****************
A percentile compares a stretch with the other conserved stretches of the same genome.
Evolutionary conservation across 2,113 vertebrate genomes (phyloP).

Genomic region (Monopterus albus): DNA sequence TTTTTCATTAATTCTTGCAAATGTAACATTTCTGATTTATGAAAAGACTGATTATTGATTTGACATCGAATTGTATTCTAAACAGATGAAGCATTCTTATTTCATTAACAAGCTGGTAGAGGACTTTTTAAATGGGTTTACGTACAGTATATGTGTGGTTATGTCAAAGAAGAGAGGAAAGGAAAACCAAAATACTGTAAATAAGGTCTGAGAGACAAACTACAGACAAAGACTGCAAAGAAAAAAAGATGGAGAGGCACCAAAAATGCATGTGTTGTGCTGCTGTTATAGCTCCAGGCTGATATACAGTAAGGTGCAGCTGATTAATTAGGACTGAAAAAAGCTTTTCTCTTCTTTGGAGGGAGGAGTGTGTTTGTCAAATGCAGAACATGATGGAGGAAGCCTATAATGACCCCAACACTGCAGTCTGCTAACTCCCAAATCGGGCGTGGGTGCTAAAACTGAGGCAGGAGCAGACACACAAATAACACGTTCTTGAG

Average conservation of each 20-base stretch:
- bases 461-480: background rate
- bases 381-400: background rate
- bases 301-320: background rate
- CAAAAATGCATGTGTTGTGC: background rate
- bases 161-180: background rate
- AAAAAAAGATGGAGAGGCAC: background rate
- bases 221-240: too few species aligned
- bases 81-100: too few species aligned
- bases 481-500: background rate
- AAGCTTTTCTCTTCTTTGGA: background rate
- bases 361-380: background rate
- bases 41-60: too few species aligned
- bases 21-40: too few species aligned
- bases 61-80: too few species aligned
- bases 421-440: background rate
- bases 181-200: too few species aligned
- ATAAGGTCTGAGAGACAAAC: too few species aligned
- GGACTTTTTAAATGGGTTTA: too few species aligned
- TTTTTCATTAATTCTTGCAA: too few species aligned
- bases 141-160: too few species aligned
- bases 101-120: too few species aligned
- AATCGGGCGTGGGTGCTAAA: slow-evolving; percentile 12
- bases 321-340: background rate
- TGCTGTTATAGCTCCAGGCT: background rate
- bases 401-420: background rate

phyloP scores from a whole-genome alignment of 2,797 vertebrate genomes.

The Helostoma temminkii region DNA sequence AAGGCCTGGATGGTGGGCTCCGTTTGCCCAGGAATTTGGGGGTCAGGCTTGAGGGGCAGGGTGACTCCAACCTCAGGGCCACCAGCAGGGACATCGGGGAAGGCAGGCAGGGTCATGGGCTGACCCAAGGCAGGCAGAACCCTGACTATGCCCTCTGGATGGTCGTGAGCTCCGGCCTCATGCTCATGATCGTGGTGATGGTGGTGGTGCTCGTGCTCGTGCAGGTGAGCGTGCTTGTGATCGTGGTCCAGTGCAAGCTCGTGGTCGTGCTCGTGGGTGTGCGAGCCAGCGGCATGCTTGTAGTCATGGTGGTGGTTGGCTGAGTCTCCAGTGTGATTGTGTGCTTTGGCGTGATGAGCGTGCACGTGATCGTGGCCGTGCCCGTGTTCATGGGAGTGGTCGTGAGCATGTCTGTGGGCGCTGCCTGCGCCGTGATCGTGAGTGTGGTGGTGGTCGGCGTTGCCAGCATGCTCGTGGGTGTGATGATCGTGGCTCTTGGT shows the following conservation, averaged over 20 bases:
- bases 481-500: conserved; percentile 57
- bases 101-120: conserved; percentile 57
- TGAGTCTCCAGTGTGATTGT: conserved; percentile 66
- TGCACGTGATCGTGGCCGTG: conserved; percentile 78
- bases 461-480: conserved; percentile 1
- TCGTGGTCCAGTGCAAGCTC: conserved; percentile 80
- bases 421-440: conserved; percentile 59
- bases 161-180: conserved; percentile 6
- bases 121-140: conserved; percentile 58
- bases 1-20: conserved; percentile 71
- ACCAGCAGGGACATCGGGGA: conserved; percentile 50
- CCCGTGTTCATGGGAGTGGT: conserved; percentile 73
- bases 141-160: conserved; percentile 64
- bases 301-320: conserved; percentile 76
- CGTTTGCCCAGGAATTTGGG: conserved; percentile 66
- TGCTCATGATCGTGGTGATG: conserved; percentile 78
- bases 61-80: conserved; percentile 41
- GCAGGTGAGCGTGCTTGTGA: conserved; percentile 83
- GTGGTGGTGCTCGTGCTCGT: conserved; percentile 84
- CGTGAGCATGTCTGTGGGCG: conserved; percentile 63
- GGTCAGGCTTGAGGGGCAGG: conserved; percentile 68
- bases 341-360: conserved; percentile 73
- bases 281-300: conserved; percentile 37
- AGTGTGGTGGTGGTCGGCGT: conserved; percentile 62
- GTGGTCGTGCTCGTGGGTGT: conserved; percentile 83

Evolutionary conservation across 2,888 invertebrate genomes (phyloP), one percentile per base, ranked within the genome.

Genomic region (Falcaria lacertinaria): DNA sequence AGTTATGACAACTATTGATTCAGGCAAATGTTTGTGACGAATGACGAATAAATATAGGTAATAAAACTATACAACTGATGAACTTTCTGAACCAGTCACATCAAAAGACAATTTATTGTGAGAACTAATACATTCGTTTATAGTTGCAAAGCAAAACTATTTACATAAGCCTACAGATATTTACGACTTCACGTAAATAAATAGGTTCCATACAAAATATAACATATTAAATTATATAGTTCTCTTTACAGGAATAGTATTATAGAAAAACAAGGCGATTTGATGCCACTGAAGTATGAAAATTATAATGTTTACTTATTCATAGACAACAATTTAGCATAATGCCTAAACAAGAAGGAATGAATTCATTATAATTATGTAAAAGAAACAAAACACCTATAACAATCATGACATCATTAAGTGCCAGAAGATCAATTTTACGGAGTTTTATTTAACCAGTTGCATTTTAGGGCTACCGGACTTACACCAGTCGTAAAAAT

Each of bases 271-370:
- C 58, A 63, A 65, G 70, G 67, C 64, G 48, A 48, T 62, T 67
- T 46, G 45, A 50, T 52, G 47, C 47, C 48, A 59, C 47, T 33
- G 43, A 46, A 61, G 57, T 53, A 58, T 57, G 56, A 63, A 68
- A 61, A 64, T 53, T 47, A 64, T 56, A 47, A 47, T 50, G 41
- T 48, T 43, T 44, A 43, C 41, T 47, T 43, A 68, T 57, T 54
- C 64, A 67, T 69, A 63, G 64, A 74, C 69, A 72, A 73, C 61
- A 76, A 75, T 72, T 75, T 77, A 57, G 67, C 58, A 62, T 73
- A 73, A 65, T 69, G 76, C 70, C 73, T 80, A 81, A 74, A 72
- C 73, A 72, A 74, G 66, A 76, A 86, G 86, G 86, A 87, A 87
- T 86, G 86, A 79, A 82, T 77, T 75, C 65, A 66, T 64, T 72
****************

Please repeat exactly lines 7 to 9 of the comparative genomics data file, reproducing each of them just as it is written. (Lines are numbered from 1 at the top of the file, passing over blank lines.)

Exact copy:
- bases 301-320: background rate
- CAAAAATGCATGTGTTGTGC: background rate
- bases 161-180: background rate